Since 23rd June 2016, the day that British voters changed the course of British history, there have been changes of momentous proportions, both politically and economically for the country. The greatest enemy of a prosperous economy is uncertainty, and Britain has plenty more of that to come.
The rebound of the FTSE – not quite what it seems
It is wrong to think that the rebound of the FTSE-100 this week indicates that all is back to normal in the business world. Part of the reason for the recovery is the growing belief that Article 50 (the mechanism to trigger the UK leaving the EU), will not be triggered for many months, if at all, by whoever ends up with the Prime Minister’s job. It is business as usual for the moment as the City tends to take a rather short-term view of such events.
However, the FTSE-250 (the next biggest listed UK companies below the leading index), is struggling. It is still 5% below the level it had reached on the day of the referendum. These companies are far more exposed to what is happening in the UK market, and with consumer spending down, they are under pressure.
The threat of recession
Is there a recession looming? According to John Van Reenen, director of the Centre for Economic Performance at the London School of Economics: "You get a rabbit-in-the-headlights phenomenon where businesses don't want to make new decisions, or new investments, because they are uncertain about the future. The immediate effect will be a lowering of investment activity, a lowering of hiring. There will an immediate slowdown of growth.
Sarah Lewis, a jobseeker looking for work in the IT sector stated that the amount of recruitment emails she has received since the vote has plummeted; “Businesses are just not hiring at the moment”. And she is not imagining things. After the result, the Institute of Directors (IoD) surveyed 1,000 of its members and found that a quarter planned to freeze recruitment and five percent claimed they were going to cut jobs.
According to many reports, the threat of recession is real, especially once Article 50 is triggered.
Earlier this week, Chancellor George Osborne publicly chose to forgo his cherished plan to run an absolute budget surplus by 2019-20, as the economy dealt with the economic shock of last week’s Brexit
The Chancellor has said the UK, “must be realistic about achieving a surplus by the end of the decade”.
The Independent reported that the economy is widely expected to slow down rapidly in the wake of last week's vote - and possibly enter another recession - which would hit tax revenues and make it impossible for the Government to hit surplus within four years, in the absence of further spending cuts or tax rises.
Industry’s ability to hire EU workers.
For the time being, the ability for EU citizens to work in the UK remains unchanged. Even after Article 50 is triggered, the status quo will continue because Britain will remain in the EU for two years, whist the ‘divorce
’ negotiations take place.
However, a huge amount of uncertainty remains. Industries such as construction and agriculture are well-known for relying on EU labour to meet demand. The rapidly growing technology sector and the City also rely on their fair share of talented, highly educated EU nationals to add value to their work force. And of course the NHS, who employees
a large number of EU citizen workers – what will happen to their ability to remain in the country long-term?
As with every question relating to Brexit
at the moment, no one knows for sure. If an Australian-style points system is introduced, then it will prove much harder for employers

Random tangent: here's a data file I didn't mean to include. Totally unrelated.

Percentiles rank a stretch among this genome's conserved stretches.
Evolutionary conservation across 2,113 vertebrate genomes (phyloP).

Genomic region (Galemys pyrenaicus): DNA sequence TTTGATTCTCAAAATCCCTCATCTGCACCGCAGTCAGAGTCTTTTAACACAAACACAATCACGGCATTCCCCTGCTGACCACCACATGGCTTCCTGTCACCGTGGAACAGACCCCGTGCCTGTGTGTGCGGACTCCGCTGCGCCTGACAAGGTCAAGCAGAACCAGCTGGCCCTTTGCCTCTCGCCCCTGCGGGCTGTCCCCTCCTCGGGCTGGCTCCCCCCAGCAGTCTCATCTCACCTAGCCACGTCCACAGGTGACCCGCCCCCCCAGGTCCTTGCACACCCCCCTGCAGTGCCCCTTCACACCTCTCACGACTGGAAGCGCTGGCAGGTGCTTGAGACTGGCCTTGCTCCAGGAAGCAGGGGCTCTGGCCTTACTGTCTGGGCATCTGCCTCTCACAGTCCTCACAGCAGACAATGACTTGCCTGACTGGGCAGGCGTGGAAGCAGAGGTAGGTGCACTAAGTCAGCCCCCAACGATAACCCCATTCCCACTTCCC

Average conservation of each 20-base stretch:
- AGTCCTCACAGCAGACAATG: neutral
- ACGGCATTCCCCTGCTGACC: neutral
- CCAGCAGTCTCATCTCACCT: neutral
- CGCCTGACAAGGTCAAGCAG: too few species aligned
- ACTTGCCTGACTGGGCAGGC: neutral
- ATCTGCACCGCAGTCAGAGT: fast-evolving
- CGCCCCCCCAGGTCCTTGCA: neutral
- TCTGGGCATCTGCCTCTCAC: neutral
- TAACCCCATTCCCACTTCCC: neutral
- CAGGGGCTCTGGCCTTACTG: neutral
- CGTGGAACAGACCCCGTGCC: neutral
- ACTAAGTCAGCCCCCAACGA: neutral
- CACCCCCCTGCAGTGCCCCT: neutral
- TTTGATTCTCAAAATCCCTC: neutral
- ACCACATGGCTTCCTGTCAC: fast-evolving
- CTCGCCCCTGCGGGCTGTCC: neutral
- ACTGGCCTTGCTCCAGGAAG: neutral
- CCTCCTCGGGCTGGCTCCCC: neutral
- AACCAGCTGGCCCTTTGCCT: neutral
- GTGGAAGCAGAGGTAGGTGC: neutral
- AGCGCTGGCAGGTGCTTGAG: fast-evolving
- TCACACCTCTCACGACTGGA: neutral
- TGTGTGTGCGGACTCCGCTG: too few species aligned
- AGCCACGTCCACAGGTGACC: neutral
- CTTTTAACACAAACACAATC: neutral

to recruit labour from the EU, especially if the minimum salary requirement of £35,000 for indefinite leave to remain
is applied to EU migrants as it is to migrants from outside the EU. This requirement makes it very difficult for UK employers
to justify the investment in training non-EU nationals if they are unable to pay the minimum salary required to retain them for more than five years.
May or Gove - who is more liberal?
There may be a few other hats in the ring, but let’s face it – the battle for the next Prime Minister is between Teresa May and Michael Gove. Neither could be described as warm and fuzzy on the subject of immigration
, but who could be described as the more liberal of the two?
The Home Secretary said that the benefits of mass migration were “close to zero”. Her tough stance on immigration
was made clear by the Home Office’s decision to print “Go Home” posters on advertising vans. This reflected Theresa May’s hard line on taking Syrian refugees, and the “chilling and bitter” message of her last Tory party conference speech when she claimed mass migration was threatening Britain’s cohesion. She is also the strongest supporter in the Cabinet for Britain to withdraw from the European Convention on human rights
Gove is widely seen as the brains behind leave. He played the immigration
card the hardest of the official leave campaign leaders, warning that Turkey (who experts agree are unlikely to join the EU in our lifetime) becoming a member of the EU would mean, “a direct and serious threat” to public services in the UK.
Employers need to encourage EU national employees
who are eligible for British Citizenship
to apply for it as soon as possible. Alternatively, enquires about permanent residence
Cards should be made. By cementing EU workers’ residency status, employers
are protecting their organisation’s investment in the talent and skills of their work force.
Whatever happens regarding the leadership of the Tory party (not to mention the Opposition, which has also imploded under Brexit
), uncertainty will prevail for a long time. This will not help business or the economy. One day, our grandchildren may ask, “what were you thinking?”
Will any of us be able to provide a logical answer?